FARMINGTON — Longtime customers expressed their shock and sadness Tuesday after hearing of the closing of Mickey’s Hallmark on Main Street.

Sept. 30 will be the final day for the 57-year-old downtown business where customers are family and regulars drop in daily for not only newspapers and cards but also to chat with store employees.

“We know just about every customer by name. We have our regulars  . . they are our friends more than anything,” said Miki Pepper, who has made customers feel welcome and special for the past 14 years at Mickey’s. Sometimes they even get a hug, she said.

“Declining business is the reason,” said store manager Margaret Silkman, who has been at the helm for the past seven years. “The gift industry is dying. People are not buying gifts and with the economic situation this year, they’ve had to eliminate it from their budgets,” she said.

“There are so many overhead costs. Craig (store owner Craig Jordan) has kept us going,” she added. “It was hard for him to make the decision.”

The store’s five employees were told a couple weeks ago but wanted to finish the summer before clearance sale signs were put up Tuesday morning.

The store grew busier as word spread with storewide merchandise reduced by 40 or 50 percent and cards offered at buy one, get one free, she said of the effort to clear the shelves of inventory before closing.

Hallmark has been pushing their e-cards and with other stores including Rite-Aid and Wal-Mart offering the same merchandise, people are buying cards during one trip, she said.

Additional items such as Gund plush animals, Village candles and Maine Souvenirs haven’t brought the numbers in, she said. The last big item was Beanie Babies.

“People came in for those . . . there was a real flow of customers but nothing has caught on like that since and that was before I started here,” Silkman said.

Other downtown businesses were sad but not shocked when she told them of the closing. They understand, she said.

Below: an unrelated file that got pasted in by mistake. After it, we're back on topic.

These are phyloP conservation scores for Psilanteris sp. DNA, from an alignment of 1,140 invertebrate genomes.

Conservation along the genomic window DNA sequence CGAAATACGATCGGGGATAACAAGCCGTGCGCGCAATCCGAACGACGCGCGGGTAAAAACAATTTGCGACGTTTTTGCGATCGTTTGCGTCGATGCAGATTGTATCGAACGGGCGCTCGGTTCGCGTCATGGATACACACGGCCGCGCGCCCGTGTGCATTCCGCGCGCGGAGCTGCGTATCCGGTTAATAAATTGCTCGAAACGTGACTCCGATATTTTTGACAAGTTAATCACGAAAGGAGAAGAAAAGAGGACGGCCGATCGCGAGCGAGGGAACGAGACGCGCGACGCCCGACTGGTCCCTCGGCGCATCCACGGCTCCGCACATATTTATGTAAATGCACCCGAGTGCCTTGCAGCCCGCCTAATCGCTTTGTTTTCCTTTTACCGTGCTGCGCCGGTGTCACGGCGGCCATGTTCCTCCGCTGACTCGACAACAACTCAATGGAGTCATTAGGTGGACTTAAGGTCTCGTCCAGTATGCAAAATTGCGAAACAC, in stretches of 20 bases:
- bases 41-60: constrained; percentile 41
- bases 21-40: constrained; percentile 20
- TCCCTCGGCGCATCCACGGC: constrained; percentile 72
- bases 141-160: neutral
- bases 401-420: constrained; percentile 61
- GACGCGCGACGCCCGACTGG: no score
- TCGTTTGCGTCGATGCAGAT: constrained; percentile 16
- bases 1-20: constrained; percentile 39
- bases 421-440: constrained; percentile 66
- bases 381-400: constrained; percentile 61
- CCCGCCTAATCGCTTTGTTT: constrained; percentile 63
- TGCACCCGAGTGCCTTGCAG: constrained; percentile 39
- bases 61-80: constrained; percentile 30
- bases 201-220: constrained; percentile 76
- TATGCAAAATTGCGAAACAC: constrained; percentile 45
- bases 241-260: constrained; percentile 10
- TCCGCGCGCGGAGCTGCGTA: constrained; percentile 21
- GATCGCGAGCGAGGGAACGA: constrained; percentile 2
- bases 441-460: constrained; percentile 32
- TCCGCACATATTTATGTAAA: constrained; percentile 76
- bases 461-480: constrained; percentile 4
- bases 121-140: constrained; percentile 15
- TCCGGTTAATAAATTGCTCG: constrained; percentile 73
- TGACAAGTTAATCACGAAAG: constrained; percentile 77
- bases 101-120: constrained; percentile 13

“It’s a sad moment for the community,” said customer Don DeMarsh who has shopped at the store since the late 1960s. “The feeling of acceptance here you don’t get out of the people at Wal-Mart.”

In the days when columnist and sports coach Edward “Mickey” Maguire began and ran Mickey’s Variety, the ambiance wasn’t the same. There were more men coming in to talk sports and politics like they did at Dick’s Barbershop, he said.

Mickey’s joins other longtime downtown business owners deciding to close like Marty Pike’s clothing store and the Witt Brothers drugstore, Pepper said.

“I’ll miss the Early Bird sale. Mickey’s and Reny’s are the place to go,” she said of the early morning November sale. People line up at Mickey’s for specials on Narrow Gauge movie tickets. The store has also sold tickets for many school and nonprofit group events.

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Mickey’s Hallmark customer Don DeMarsh stops in the downtown Farmington store regularly where store manager Margaret Silkman and clerk, Miki Pepper, enjoy greeting and chatting with customers. It’s a Farmington landmark and institution, he said of the store that will end a 57-year history when it closes Sept. 30.

Mickey’s Hallmark customer Don DeMarsh stops in the downtown Farmington
store regularly where store manager Margaret Silkman and clerk, Miki
Pepper, enjoy greeting and chatting with customers. It’s a Farmington
landmark and institution, he said of the store that will end a 57-year
history when it closes Sept. 30.


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